“Costa Rica is lining up to fill a gap between the winter and spring tomato greenhouse deal,” said Paul Mastronardi, executive vice president for Kingsville, Ontario-based Mastronardi Produce Ltd., which is marketing the imported tomatoes.

Mauricio Blanco, president of the greenhouse group exporting the tomatoes, the Association of Crop Producers under Controlled Medium, Alfaro Ruiz, Alajuela, Costa Rica, said 15 growers plan to ship tomatoes this season, and by next year, 22 more growers are scheduled to join the ranks.

Blanco said the tomato deal begins in May and ends in October.

The deal involves tomatoes from 25 acres this season, and growers are building 15 more acres of production for next season, Blanco said.

The association plans to export 100,000 kilograms — about 220,000 pounds — of tomatoes in the first six months, he said.

Costa Rica’s tropical climate gives it some advantages over Canada and Mexico, Mastronardi said.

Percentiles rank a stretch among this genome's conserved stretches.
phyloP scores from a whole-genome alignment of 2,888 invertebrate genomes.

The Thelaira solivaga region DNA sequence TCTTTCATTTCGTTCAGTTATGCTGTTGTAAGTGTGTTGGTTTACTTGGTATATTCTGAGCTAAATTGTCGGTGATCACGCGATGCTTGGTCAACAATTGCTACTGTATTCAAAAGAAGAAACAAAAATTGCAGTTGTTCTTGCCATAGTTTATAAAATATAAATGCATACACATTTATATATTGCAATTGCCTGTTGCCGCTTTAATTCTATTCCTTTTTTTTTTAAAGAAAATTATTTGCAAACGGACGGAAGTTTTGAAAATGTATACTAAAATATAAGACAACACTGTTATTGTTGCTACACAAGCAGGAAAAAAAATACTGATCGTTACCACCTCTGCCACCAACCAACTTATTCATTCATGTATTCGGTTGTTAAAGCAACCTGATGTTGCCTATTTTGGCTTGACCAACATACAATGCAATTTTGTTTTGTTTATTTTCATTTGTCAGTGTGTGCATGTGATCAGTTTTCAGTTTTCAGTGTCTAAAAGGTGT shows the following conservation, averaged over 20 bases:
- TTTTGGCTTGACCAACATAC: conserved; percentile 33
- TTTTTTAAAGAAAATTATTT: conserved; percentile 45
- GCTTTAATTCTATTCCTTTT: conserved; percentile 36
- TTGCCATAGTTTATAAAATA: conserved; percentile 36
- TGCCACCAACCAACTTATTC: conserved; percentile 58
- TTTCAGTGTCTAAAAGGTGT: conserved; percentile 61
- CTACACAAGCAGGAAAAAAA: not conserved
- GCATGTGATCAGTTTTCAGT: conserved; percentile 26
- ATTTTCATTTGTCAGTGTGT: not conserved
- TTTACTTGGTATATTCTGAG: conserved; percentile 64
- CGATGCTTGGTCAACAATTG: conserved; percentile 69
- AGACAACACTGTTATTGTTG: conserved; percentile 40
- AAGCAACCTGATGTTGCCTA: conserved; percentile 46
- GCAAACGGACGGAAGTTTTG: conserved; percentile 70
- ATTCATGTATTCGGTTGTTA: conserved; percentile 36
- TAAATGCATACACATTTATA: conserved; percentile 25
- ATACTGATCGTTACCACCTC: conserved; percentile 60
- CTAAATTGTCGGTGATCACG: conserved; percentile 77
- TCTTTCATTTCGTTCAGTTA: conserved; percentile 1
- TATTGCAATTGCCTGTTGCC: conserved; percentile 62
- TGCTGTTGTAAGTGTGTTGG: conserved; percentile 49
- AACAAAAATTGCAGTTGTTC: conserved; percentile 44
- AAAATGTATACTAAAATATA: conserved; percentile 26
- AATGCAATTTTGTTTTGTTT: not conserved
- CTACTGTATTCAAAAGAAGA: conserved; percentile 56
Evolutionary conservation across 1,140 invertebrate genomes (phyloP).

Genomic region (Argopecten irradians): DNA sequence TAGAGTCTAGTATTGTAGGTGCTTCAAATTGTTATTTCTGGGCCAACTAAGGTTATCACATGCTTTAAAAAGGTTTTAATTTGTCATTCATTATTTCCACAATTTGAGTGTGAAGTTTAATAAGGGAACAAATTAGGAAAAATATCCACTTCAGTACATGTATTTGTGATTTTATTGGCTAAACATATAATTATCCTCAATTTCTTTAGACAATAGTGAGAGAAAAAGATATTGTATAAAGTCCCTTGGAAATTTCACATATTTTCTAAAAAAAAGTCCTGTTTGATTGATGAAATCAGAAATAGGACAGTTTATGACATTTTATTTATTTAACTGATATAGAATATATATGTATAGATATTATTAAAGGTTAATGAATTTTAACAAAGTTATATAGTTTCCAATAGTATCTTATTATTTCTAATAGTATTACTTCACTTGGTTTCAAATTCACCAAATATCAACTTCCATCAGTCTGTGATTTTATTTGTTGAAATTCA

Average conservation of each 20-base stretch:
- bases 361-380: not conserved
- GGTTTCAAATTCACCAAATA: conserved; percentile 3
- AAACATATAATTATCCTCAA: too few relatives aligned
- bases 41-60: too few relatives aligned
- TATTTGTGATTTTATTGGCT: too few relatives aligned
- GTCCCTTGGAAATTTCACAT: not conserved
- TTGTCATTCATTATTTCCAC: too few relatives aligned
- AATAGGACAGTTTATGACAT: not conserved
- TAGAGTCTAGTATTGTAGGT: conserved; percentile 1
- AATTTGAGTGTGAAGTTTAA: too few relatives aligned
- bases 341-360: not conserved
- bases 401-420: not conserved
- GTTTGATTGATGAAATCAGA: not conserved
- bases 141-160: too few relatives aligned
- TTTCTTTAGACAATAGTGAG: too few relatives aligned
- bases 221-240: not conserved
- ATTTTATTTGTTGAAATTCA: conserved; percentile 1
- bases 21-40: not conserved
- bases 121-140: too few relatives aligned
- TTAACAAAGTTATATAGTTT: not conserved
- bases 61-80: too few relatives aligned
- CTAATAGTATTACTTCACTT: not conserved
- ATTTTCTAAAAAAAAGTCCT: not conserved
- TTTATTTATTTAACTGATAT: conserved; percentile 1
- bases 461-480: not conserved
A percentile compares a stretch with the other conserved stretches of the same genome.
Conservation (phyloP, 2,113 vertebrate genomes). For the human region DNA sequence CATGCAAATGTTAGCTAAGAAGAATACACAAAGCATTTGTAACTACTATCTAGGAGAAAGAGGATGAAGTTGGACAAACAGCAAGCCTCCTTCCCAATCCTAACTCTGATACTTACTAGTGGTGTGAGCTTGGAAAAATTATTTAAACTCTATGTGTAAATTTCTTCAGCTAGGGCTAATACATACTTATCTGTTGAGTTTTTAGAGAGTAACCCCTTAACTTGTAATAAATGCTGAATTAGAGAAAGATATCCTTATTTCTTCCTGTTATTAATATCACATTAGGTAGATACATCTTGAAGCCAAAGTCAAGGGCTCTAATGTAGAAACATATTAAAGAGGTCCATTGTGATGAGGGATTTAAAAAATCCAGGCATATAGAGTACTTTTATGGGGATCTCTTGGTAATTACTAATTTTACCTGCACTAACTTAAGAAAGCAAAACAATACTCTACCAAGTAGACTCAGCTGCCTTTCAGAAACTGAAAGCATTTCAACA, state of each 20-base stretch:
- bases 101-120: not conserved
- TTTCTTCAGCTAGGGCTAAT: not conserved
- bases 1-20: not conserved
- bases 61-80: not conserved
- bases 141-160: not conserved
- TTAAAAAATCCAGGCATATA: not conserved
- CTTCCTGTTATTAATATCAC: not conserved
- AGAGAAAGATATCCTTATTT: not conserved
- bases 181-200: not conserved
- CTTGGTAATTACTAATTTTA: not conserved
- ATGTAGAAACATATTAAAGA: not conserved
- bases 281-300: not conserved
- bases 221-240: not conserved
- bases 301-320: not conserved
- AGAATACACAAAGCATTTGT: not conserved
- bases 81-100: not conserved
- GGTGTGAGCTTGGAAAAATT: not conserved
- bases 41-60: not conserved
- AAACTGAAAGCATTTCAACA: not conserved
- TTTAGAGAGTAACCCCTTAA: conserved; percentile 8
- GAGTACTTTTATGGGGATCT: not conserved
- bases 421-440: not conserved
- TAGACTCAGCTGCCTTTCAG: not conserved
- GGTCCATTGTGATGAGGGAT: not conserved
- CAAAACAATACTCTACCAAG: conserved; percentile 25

“Canada and Costa Rica grow at different times of the year and Costa Rica can get product into the southeastern part of the U.S. faster than Mexico,” Mastronardi said.

Another advantage — Costa Rica has steady temperatures.

“In Mexico you could be at 0 degrees Fahrenheit at night and 80 degrees Fahrenheit in the day. That doesn’t happen in Costa Rica,” Mastronardi said.

The U.S. Department of Agriculture has allowed imports of tomatoes and peppers from Costa Rica for three years, but it wasn’t until earlier this month that its Animal and Plant Health Inspection Service approved a rigorous phytosanitary program, said Melissa O’Dell, public affairs specialist for APHIS, in an e-mail.

“We have shown for the past three years that we have good handling practices,” Blanco said.

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